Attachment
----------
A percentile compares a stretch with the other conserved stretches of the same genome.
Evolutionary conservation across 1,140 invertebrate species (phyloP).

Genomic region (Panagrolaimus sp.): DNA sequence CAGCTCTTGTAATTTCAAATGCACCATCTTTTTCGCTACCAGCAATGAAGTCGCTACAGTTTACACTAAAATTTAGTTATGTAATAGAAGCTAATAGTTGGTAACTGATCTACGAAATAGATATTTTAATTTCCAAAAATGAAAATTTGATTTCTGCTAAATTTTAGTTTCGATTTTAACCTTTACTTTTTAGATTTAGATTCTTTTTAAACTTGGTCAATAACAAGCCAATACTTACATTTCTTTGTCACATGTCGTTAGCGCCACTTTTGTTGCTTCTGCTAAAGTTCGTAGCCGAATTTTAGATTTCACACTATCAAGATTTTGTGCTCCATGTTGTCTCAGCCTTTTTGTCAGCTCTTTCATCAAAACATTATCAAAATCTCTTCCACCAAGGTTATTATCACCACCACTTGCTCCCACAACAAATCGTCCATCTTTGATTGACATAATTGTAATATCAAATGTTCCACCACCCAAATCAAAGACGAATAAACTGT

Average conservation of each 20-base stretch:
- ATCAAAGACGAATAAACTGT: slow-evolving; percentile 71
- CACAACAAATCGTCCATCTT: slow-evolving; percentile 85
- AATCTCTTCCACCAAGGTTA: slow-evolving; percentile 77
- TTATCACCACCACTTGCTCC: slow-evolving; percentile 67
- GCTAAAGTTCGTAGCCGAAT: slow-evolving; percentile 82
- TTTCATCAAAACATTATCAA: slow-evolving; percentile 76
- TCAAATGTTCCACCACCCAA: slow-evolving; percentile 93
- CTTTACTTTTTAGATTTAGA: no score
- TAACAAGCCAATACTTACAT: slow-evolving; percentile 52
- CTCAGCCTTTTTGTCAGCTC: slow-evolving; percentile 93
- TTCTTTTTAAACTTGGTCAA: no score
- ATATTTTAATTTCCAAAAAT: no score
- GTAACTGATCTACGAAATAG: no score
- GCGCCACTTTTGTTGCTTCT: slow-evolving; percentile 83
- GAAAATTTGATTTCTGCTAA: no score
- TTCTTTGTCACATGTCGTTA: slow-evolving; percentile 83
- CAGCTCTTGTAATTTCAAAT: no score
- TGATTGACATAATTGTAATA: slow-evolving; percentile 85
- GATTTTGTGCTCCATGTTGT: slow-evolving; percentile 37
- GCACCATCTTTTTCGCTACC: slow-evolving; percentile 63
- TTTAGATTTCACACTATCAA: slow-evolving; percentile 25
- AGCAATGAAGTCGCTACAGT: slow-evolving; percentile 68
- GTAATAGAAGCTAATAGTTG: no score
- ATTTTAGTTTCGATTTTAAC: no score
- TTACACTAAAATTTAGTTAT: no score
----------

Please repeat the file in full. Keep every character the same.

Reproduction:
A percentile compares a stretch with the other conserved stretches of the same genome.
Evolutionary conservation across 1,140 invertebrate species (phyloP).

Genomic region (Panagrolaimus sp.): DNA sequence CAGCTCTTGTAATTTCAAATGCACCATCTTTTTCGCTACCAGCAATGAAGTCGCTACAGTTTACACTAAAATTTAGTTATGTAATAGAAGCTAATAGTTGGTAACTGATCTACGAAATAGATATTTTAATTTCCAAAAATGAAAATTTGATTTCTGCTAAATTTTAGTTTCGATTTTAACCTTTACTTTTTAGATTTAGATTCTTTTTAAACTTGGTCAATAACAAGCCAATACTTACATTTCTTTGTCACATGTCGTTAGCGCCACTTTTGTTGCTTCTGCTAAAGTTCGTAGCCGAATTTTAGATTTCACACTATCAAGATTTTGTGCTCCATGTTGTCTCAGCCTTTTTGTCAGCTCTTTCATCAAAACATTATCAAAATCTCTTCCACCAAGGTTATTATCACCACCACTTGCTCCCACAACAAATCGTCCATCTTTGATTGACATAATTGTAATATCAAATGTTCCACCACCCAAATCAAAGACGAATAAACTGT

Average conservation of each 20-base stretch:
- ATCAAAGACGAATAAACTGT: slow-evolving; percentile 71
- CACAACAAATCGTCCATCTT: slow-evolving; percentile 85
- AATCTCTTCCACCAAGGTTA: slow-evolving; percentile 77
- TTATCACCACCACTTGCTCC: slow-evolving; percentile 67
- GCTAAAGTTCGTAGCCGAAT: slow-evolving; percentile 82
- TTTCATCAAAACATTATCAA: slow-evolving; percentile 76
- TCAAATGTTCCACCACCCAA: slow-evolving; percentile 93
- CTTTACTTTTTAGATTTAGA: no score
- TAACAAGCCAATACTTACAT: slow-evolving; percentile 52
- CTCAGCCTTTTTGTCAGCTC: slow-evolving; percentile 93
- TTCTTTTTAAACTTGGTCAA: no score
- ATATTTTAATTTCCAAAAAT: no score
- GTAACTGATCTACGAAATAG: no score
- GCGCCACTTTTGTTGCTTCT: slow-evolving; percentile 83
- GAAAATTTGATTTCTGCTAA: no score
- TTCTTTGTCACATGTCGTTA: slow-evolving; percentile 83
- CAGCTCTTGTAATTTCAAAT: no score
- TGATTGACATAATTGTAATA: slow-evolving; percentile 85
- GATTTTGTGCTCCATGTTGT: slow-evolving; percentile 37
- GCACCATCTTTTTCGCTACC: slow-evolving; percentile 63
- TTTAGATTTCACACTATCAA: slow-evolving; percentile 25
- AGCAATGAAGTCGCTACAGT: slow-evolving; percentile 68
- GTAATAGAAGCTAATAGTTG: no score
- ATTTTAGTTTCGATTTTAAC: no score
- TTACACTAAAATTTAGTTAT: no score